Remember: Poems for the 20th Anniversary of 9/11
Anthology: Southern Illinois Chapter—Illinois State Poetry Society
Editor: Kathy Lohrum Cotton
30 Poems ~ Artwork ~ 46 Pages
Publisher: Independently Published
To Order: Amazon.com
ABOUT THE BOOK:
This volume of poems, poems that recall a fateful day in American history, comes at a
moment when our nation is slowly emerging from another fateful day: the day of the vi-
rus. Then as now, America emerged slowly, from tears and ashes, into a new day. Such is
the character and resilience of our people. Nowhere is this more aptly and accurately
shown than through the poems of Remember. Editor Kathy Lohrum Cotton and the gifted
poets of Illinois State Poetry Society’s, Southern Chapter, showcase the strength of the
human spirit through 30 well-crafted poems supported by poignant photographs depicting
what the nation went through … and in some ways … continues to experience in real
time. As singer Alan Jackson asks in a tender song written the day after 9/11: “Where
Were You” on that fateful day?” [Please note the “From the Book” featured poem.]
I remember saying to my wife as I left the house for work on 9/11: “The day is so bright
and clear and blue, let’s take a drive in the country when I get home, maybe we’ll see the
early turn of fall leaves.” Then, despite the high, blue clarity of the September sky, dark-
ness, pervaded our hearts as in no other time in our lives. Every year, we pause because
of what happened that day. A prayer from one of the poems in Remember, comes to mind,
“Please send mercy, the kind that falleth as the gentle rain.” That is why this volume of
superbly crafted poetry should matter to Americans.
—Michael Escoubas, author of Images: A Collection of Ekphrastic Poetry
When the 9/11 tragedy struck, like many in our country, I was stunned. What began as a
day like any other, turned out to be a day unlike any other in my lifetime. Although living
in Los Angeles at the time, the images of smoke and destruction were just as real to me as
if I were physically present. This new collection of poems edited by Kathy Cotton, ushered
me, if only for a moment, into the memories of that day. It is a reminder that I needed; in-
deed, it is a reminder that we ALL need.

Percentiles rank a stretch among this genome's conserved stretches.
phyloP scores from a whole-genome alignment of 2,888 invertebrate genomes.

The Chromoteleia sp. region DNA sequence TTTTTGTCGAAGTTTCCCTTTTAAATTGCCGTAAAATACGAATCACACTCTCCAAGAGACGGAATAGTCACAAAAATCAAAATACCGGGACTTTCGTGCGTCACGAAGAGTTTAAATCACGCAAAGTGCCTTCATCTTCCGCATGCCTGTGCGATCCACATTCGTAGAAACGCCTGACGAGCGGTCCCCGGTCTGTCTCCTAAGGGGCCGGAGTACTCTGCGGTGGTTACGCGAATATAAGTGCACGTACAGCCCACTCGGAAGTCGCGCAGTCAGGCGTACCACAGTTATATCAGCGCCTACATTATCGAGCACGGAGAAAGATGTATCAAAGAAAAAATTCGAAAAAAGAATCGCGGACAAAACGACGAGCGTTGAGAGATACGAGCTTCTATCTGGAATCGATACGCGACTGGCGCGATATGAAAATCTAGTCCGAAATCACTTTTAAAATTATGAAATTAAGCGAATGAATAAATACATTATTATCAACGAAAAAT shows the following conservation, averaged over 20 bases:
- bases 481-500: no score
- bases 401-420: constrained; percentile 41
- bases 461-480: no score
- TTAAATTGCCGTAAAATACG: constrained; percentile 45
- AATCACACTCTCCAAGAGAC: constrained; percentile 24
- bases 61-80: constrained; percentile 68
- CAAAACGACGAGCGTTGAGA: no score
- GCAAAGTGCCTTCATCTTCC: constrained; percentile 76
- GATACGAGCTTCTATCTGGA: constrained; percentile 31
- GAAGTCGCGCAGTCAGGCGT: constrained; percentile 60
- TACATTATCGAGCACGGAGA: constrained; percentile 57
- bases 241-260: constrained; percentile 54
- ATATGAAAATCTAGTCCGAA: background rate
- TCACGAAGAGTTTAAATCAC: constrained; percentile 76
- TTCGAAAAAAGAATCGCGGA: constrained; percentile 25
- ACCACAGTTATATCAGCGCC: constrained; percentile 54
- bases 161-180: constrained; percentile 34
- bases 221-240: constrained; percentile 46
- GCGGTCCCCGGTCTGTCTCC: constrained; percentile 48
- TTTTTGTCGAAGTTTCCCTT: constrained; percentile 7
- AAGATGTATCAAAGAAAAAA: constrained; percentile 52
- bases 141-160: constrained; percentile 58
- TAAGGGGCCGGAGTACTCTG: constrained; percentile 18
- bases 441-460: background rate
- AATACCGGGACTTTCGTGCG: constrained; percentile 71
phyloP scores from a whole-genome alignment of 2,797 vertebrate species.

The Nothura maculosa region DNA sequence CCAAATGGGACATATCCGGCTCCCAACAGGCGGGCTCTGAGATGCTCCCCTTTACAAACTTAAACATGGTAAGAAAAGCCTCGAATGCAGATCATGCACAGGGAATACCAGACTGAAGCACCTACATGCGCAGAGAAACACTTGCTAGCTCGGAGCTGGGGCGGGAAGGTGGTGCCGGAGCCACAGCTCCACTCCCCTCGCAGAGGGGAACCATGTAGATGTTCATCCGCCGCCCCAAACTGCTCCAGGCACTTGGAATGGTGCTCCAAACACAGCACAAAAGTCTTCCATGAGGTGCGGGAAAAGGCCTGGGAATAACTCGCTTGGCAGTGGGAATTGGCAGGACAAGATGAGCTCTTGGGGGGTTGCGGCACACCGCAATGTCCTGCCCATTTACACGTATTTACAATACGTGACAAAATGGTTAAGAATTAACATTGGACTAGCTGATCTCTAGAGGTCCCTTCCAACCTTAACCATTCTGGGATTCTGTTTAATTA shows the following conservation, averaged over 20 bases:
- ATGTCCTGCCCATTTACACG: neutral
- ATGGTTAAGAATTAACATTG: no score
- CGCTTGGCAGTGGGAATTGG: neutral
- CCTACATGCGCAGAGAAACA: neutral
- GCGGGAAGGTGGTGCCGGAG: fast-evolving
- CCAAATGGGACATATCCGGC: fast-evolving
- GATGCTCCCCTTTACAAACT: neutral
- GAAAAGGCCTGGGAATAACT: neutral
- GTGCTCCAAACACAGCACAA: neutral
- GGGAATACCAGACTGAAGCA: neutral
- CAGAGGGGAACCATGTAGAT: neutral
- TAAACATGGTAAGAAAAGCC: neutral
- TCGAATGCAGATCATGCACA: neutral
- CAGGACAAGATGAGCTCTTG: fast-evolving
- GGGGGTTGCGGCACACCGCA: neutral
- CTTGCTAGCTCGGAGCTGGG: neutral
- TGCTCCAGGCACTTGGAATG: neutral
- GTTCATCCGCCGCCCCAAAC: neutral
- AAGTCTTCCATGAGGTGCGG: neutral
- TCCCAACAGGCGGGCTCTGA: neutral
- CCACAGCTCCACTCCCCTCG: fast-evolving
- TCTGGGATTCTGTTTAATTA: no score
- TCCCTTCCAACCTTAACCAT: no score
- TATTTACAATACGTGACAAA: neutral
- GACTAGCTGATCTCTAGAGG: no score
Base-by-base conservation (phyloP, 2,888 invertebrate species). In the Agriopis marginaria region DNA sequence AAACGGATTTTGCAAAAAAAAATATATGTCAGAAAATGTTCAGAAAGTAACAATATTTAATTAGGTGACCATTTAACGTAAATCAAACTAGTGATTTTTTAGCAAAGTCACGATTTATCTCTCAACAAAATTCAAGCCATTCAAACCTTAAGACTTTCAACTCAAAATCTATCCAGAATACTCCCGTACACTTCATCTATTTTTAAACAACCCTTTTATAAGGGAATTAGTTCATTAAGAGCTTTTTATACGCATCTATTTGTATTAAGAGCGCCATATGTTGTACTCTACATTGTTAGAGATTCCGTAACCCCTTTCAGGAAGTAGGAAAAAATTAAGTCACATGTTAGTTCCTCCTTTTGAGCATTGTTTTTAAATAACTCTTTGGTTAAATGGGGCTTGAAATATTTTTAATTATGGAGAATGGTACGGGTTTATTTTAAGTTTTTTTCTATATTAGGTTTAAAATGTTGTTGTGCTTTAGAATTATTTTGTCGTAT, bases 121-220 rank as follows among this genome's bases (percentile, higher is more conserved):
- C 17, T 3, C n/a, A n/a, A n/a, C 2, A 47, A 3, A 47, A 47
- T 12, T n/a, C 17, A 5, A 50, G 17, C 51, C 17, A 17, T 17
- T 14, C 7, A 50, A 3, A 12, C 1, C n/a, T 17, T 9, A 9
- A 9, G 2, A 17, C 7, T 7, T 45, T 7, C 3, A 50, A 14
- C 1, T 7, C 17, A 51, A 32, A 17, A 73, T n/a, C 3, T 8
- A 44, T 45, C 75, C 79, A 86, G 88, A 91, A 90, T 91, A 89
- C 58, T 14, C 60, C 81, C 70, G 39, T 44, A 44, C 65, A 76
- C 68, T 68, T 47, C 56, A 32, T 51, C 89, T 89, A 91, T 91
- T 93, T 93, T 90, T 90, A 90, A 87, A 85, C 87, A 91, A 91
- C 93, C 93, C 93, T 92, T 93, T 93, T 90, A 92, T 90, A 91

—Sharmagne Leland-St. John, author of Images: A Collection of Ekphrastic Poetry
ABOUT THE EDITOR:
Kathy Lohrum Cotton is a southern Illinois poet and editor whose work appears in liter-
ary journals, magazines and anthologies and also as exhibits of poetry combined with her
digital collage artwork. Cotton is the author of two chapbooks; the illustrated poetry
book, Deluxe Box of Crayons; and the 2020 collection, Common Ground. She supports
the art of poetry as a board member of the Illinois State Poetry Society and the National
Federation of State Poetry Societies, and has served as annual editor for three of the Fed-
eration’s books of prize-winning poetry. She facilitates the ISPS Southern Chapter.
FROM THE BOOK:
Where We Were That Day
by Marie Samuel
We were stopped for gas on
That fateful September day
Hoping to hurry on our way to
Shop in St. Louis, Mom & I.
Girls out for the day as in years
Before, we heard the grim news,
And I thought no bridges to cross,
Unsafe—our nation under attack.
So we spoke of fears and turned
For home hearing more and more
How the unthinkable had occurred,
That fateful day all would change.
No longer carefree we face fears
And air travel is now challenged
As never before so henceforth
We are searched and restricted.
So home or abroad we now know
One and all that our strength alone
Is no more, but we must all regroup
With a united front to a new world.
The hate we must strive to conquer
With a fair war to strive to replace
A cultural history of oppression
With progressive acceptance.
So win or lose at least there is this,
Some basic tenets remain for now.
We remain a nation of firm ideals,
Hopeful our democracy still rules.